For many years, the standard tool for monitoring depression has been the 9-item Patient Health Questionnaire (PHQ-9), and it has been useful when starting patients on treatment and determining their response to therapy. Patients receive scores ranging from 0 (no depression) to 27 (severe depression). A score ranging between 10 and 14 indicates moderate depression.

Clinical experience, however, has shown that once patients reach scores of about 10 on the PHQ-9, the tool becomes less useful. Typically, a score of 10 would trigger clinicians to continue recommending medication use. Some individuals with this score report that they are feeling better, are back to their daily routines, and feel like their mood has improved. Others with a score of around 5 on the PHQ-9—indicating that their depression has resolved—say they aren’t feeling like their normal selves. Assessment of other depression symptoms may be necessary to further flesh out what patients consider as being back to normal.

A Tool to Assess Depression Remission

My colleagues and I recently developed the Remission Evaluation and Mood Inventory Tool (REMIT). This tool can be used to ask patients with PHQ-9 scores of 12 and under an additional five questions that go beyond the PHQ-9. Specifically, patients are asked how often, over the previous 2 weeks, they felt:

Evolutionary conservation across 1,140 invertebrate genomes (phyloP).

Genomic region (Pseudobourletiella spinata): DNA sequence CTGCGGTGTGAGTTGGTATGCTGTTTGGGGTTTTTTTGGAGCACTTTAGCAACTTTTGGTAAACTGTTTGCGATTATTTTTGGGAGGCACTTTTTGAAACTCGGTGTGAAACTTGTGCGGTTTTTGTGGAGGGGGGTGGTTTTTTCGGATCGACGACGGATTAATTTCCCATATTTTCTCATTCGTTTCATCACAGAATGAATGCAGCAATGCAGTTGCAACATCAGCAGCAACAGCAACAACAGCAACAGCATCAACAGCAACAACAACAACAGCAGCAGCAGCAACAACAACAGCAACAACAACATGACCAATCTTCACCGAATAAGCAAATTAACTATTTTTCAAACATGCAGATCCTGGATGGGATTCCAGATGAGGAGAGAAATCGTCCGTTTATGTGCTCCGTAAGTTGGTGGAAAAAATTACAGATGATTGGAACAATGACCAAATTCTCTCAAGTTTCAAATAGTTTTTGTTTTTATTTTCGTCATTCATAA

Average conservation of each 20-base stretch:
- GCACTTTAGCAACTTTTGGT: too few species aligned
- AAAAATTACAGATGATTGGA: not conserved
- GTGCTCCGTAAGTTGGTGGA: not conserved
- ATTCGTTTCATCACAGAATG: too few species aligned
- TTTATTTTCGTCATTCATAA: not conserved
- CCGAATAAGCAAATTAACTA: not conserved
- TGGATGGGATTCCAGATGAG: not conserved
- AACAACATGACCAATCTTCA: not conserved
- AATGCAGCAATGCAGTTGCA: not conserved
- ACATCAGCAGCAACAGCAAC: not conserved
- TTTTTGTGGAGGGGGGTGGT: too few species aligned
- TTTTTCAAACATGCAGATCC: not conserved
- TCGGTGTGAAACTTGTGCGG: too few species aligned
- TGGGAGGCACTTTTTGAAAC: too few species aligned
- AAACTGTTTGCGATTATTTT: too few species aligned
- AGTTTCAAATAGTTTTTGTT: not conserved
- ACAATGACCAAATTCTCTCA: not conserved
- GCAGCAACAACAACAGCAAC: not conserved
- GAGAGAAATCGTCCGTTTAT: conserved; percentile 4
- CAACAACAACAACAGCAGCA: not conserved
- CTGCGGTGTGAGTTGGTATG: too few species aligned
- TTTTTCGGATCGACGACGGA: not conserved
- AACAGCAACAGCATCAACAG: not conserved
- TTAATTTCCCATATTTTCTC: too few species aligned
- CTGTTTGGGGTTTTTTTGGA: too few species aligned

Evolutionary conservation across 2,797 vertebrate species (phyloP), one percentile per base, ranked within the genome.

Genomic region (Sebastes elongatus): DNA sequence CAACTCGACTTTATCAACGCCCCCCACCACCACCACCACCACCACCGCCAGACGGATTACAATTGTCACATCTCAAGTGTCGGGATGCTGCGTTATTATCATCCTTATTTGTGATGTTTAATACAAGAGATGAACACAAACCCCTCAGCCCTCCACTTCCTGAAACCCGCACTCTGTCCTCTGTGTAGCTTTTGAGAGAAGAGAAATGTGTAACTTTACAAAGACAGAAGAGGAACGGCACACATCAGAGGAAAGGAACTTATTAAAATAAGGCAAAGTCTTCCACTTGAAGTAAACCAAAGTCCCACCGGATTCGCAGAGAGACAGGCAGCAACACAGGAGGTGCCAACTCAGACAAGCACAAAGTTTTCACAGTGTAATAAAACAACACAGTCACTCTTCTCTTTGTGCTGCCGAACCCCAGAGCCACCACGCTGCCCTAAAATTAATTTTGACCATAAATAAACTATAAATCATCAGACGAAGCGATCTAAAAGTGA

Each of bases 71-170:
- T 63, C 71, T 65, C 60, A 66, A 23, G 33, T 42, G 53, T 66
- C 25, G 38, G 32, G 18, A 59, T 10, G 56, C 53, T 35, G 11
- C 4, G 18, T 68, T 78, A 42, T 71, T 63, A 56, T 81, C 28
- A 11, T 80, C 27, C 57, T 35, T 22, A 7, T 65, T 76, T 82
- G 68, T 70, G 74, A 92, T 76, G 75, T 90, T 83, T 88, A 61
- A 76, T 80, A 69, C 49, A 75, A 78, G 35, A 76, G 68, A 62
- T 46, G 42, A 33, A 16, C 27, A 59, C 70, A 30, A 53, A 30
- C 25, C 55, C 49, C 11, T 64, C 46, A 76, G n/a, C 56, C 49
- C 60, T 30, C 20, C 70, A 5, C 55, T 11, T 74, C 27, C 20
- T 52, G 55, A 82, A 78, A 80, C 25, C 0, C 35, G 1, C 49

In control of their emotions

For latest news and updates

That they could bounce back when things went wrong

That the future seemed dark

In a study published in the May/June 2011 issue of General Hospital Psychiatry, my colleagues and I recruited 1,000 patients to test REMIT. Our tool appeared to add to our ability to determine which patients were feeling recovered and which weren’t. The additional questions found that nearly one-third of patients with mild depression were not back to normal despite what findings from the PHQ-9 indicated. REMIT helped discover another one-third of moderately depressed patients who were doing better than PHQ-9 scores indicated. When compared with patients’ sense of own recovery, PHQ-9 was approximately 60% accurate in reflecting remission. The addition of REMIT to PHQ-9 demonstrated an accuracy that was higher than 70%.

Participants in our study provided positive feedback on REMIT, reporting that questions were asked in a way that made sense to them and matched up with their experiences. Also, our clinical experience is that many patients believe the additional questions allow them to give a full-picture account of how they’re feeling. If answers on REMIT deviate from the consistency of answers to other questions on REMIT, clinicians should dig deeper into the patient’s history and target symptoms that are inconsistent with the patient’s general progress.

REMIT Tested Clinical Trials

REMIT is now being incorporated into clinical trials for depression treatment in an effort to assess its performance longitudinally. We’re also determining if REMIT can be administered periodically once patients are in remission to detect early signs of depression recurrence or relapse, potentially allowing for early intervention. The takeaway for physicians is to think about the full range of symptoms associated with depression, not just those that are negative. Using instruments like the PHQ-9 and/or REMIT can help capture signs and symptoms as depression begins to remit or improve.